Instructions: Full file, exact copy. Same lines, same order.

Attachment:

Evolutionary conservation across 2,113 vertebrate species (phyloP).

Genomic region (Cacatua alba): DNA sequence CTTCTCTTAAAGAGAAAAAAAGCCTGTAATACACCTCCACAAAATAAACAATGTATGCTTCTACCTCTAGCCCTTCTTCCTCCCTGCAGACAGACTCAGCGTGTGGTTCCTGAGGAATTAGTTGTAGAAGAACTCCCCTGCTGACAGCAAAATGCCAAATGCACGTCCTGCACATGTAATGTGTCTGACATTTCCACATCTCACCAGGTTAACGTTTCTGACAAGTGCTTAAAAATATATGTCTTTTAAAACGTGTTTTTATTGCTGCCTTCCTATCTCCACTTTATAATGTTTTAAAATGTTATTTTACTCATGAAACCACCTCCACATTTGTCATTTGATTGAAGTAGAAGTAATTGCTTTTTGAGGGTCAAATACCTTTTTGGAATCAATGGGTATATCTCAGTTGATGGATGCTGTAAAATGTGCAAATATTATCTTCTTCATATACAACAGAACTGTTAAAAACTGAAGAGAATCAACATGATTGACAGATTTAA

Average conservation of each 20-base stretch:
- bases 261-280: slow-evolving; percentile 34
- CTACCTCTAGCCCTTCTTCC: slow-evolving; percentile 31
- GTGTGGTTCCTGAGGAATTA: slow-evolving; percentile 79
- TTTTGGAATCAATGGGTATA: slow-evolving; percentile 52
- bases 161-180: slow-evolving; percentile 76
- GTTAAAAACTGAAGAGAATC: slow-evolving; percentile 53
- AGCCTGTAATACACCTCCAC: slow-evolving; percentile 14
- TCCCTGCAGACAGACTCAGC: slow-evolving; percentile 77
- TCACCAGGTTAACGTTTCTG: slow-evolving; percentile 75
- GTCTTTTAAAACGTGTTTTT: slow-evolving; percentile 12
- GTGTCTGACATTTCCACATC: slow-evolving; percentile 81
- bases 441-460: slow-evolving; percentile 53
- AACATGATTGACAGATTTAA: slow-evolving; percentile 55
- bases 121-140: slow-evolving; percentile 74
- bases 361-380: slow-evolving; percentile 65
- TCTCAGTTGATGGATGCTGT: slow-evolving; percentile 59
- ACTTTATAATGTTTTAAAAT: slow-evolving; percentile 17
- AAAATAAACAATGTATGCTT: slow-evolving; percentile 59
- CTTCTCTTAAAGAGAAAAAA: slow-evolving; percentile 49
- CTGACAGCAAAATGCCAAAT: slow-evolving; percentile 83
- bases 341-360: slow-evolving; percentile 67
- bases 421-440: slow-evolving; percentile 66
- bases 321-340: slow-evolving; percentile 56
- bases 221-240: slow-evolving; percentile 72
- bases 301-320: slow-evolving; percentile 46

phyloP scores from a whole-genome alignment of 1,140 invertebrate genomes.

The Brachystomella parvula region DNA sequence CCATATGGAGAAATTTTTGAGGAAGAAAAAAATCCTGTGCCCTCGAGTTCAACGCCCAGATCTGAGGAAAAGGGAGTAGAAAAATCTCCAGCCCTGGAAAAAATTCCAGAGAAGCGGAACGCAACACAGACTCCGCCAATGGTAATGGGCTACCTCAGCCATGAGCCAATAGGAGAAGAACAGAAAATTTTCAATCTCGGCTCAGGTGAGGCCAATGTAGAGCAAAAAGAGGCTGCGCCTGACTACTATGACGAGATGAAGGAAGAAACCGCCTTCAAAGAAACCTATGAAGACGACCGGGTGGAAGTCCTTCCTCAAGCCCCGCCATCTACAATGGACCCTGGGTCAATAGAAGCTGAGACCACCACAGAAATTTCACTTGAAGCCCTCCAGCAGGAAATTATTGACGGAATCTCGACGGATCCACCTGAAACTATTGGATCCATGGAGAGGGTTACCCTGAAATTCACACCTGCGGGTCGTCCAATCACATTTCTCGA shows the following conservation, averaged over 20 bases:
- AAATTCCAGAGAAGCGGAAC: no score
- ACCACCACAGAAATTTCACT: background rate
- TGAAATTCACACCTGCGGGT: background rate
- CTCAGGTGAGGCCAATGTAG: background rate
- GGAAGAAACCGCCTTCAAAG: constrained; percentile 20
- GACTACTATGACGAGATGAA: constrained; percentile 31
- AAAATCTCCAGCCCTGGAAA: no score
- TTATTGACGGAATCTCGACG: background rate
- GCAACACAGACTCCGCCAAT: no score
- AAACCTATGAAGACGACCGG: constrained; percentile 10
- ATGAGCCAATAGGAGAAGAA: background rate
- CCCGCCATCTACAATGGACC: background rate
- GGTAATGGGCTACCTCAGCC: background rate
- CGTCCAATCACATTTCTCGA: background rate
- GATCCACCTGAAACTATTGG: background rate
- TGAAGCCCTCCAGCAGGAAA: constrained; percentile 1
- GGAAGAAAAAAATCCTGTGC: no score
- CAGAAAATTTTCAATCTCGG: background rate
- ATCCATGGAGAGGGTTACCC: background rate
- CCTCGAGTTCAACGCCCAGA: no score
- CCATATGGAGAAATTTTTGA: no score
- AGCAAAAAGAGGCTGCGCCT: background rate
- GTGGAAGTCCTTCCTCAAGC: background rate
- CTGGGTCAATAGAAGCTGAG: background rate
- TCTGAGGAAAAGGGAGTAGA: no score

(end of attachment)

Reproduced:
Evolutionary conservation across 2,113 vertebrate species (phyloP).

Genomic region (Cacatua alba): DNA sequence CTTCTCTTAAAGAGAAAAAAAGCCTGTAATACACCTCCACAAAATAAACAATGTATGCTTCTACCTCTAGCCCTTCTTCCTCCCTGCAGACAGACTCAGCGTGTGGTTCCTGAGGAATTAGTTGTAGAAGAACTCCCCTGCTGACAGCAAAATGCCAAATGCACGTCCTGCACATGTAATGTGTCTGACATTTCCACATCTCACCAGGTTAACGTTTCTGACAAGTGCTTAAAAATATATGTCTTTTAAAACGTGTTTTTATTGCTGCCTTCCTATCTCCACTTTATAATGTTTTAAAATGTTATTTTACTCATGAAACCACCTCCACATTTGTCATTTGATTGAAGTAGAAGTAATTGCTTTTTGAGGGTCAAATACCTTTTTGGAATCAATGGGTATATCTCAGTTGATGGATGCTGTAAAATGTGCAAATATTATCTTCTTCATATACAACAGAACTGTTAAAAACTGAAGAGAATCAACATGATTGACAGATTTAA

Average conservation of each 20-base stretch:
- bases 261-280: slow-evolving; percentile 34
- CTACCTCTAGCCCTTCTTCC: slow-evolving; percentile 31
- GTGTGGTTCCTGAGGAATTA: slow-evolving; percentile 79
- TTTTGGAATCAATGGGTATA: slow-evolving; percentile 52
- bases 161-180: slow-evolving; percentile 76
- GTTAAAAACTGAAGAGAATC: slow-evolving; percentile 53
- AGCCTGTAATACACCTCCAC: slow-evolving; percentile 14
- TCCCTGCAGACAGACTCAGC: slow-evolving; percentile 77
- TCACCAGGTTAACGTTTCTG: slow-evolving; percentile 75
- GTCTTTTAAAACGTGTTTTT: slow-evolving; percentile 12
- GTGTCTGACATTTCCACATC: slow-evolving; percentile 81
- bases 441-460: slow-evolving; percentile 53
- AACATGATTGACAGATTTAA: slow-evolving; percentile 55
- bases 121-140: slow-evolving; percentile 74
- bases 361-380: slow-evolving; percentile 65
- TCTCAGTTGATGGATGCTGT: slow-evolving; percentile 59
- ACTTTATAATGTTTTAAAAT: slow-evolving; percentile 17
- AAAATAAACAATGTATGCTT: slow-evolving; percentile 59
- CTTCTCTTAAAGAGAAAAAA: slow-evolving; percentile 49
- CTGACAGCAAAATGCCAAAT: slow-evolving; percentile 83
- bases 341-360: slow-evolving; percentile 67
- bases 421-440: slow-evolving; percentile 66
- bases 321-340: slow-evolving; percentile 56
- bases 221-240: slow-evolving; percentile 72
- bases 301-320: slow-evolving; percentile 46

phyloP scores from a whole-genome alignment of 1,140 invertebrate genomes.

The Brachystomella parvula region DNA sequence CCATATGGAGAAATTTTTGAGGAAGAAAAAAATCCTGTGCCCTCGAGTTCAACGCCCAGATCTGAGGAAAAGGGAGTAGAAAAATCTCCAGCCCTGGAAAAAATTCCAGAGAAGCGGAACGCAACACAGACTCCGCCAATGGTAATGGGCTACCTCAGCCATGAGCCAATAGGAGAAGAACAGAAAATTTTCAATCTCGGCTCAGGTGAGGCCAATGTAGAGCAAAAAGAGGCTGCGCCTGACTACTATGACGAGATGAAGGAAGAAACCGCCTTCAAAGAAACCTATGAAGACGACCGGGTGGAAGTCCTTCCTCAAGCCCCGCCATCTACAATGGACCCTGGGTCAATAGAAGCTGAGACCACCACAGAAATTTCACTTGAAGCCCTCCAGCAGGAAATTATTGACGGAATCTCGACGGATCCACCTGAAACTATTGGATCCATGGAGAGGGTTACCCTGAAATTCACACCTGCGGGTCGTCCAATCACATTTCTCGA shows the following conservation, averaged over 20 bases:
- AAATTCCAGAGAAGCGGAAC: no score
- ACCACCACAGAAATTTCACT: background rate
- TGAAATTCACACCTGCGGGT: background rate
- CTCAGGTGAGGCCAATGTAG: background rate
- GGAAGAAACCGCCTTCAAAG: constrained; percentile 20
- GACTACTATGACGAGATGAA: constrained; percentile 31
- AAAATCTCCAGCCCTGGAAA: no score
- TTATTGACGGAATCTCGACG: background rate
- GCAACACAGACTCCGCCAAT: no score
- AAACCTATGAAGACGACCGG: constrained; percentile 10
- ATGAGCCAATAGGAGAAGAA: background rate
- CCCGCCATCTACAATGGACC: background rate
- GGTAATGGGCTACCTCAGCC: background rate
- CGTCCAATCACATTTCTCGA: background rate
- GATCCACCTGAAACTATTGG: background rate
- TGAAGCCCTCCAGCAGGAAA: constrained; percentile 1
- GGAAGAAAAAAATCCTGTGC: no score
- CAGAAAATTTTCAATCTCGG: background rate
- ATCCATGGAGAGGGTTACCC: background rate
- CCTCGAGTTCAACGCCCAGA: no score
- CCATATGGAGAAATTTTTGA: no score
- AGCAAAAAGAGGCTGCGCCT: background rate
- GTGGAAGTCCTTCCTCAAGC: background rate
- CTGGGTCAATAGAAGCTGAG: background rate
- TCTGAGGAAAAGGGAGTAGA: no score